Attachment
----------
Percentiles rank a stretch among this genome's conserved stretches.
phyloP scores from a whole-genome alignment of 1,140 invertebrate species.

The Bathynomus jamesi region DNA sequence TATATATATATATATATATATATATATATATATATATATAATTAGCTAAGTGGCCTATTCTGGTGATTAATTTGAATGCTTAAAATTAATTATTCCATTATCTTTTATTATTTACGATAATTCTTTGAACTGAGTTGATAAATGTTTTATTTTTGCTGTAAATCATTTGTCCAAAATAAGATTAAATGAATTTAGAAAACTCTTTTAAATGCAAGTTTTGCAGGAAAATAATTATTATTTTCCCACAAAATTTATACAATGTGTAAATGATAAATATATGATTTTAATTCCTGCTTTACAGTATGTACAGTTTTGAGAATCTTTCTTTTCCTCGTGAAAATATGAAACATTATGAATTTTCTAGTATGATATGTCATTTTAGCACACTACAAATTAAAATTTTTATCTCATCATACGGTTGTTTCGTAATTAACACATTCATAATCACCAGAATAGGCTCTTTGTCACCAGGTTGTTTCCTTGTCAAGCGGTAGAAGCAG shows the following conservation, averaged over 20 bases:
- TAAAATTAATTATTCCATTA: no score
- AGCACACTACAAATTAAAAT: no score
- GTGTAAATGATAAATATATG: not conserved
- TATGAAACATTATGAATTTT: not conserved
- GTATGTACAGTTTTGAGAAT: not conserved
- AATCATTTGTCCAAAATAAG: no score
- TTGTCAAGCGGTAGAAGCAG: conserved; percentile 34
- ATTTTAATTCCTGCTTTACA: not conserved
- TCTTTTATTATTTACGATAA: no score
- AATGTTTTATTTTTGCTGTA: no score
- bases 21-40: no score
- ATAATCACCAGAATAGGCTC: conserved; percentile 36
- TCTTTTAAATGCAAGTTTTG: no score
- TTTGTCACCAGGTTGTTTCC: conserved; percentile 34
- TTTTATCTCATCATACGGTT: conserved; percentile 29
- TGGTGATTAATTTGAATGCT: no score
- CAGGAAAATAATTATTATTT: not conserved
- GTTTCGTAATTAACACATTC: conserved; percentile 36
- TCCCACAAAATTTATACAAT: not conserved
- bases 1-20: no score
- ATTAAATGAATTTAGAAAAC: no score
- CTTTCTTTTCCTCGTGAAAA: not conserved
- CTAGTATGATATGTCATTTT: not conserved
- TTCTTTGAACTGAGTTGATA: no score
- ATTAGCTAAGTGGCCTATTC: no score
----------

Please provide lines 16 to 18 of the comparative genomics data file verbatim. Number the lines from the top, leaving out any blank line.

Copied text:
- TCTTTTAAATGCAAGTTTTG: no score
- TTTGTCACCAGGTTGTTTCC: conserved; percentile 34
- TTTTATCTCATCATACGGTT: conserved; percentile 29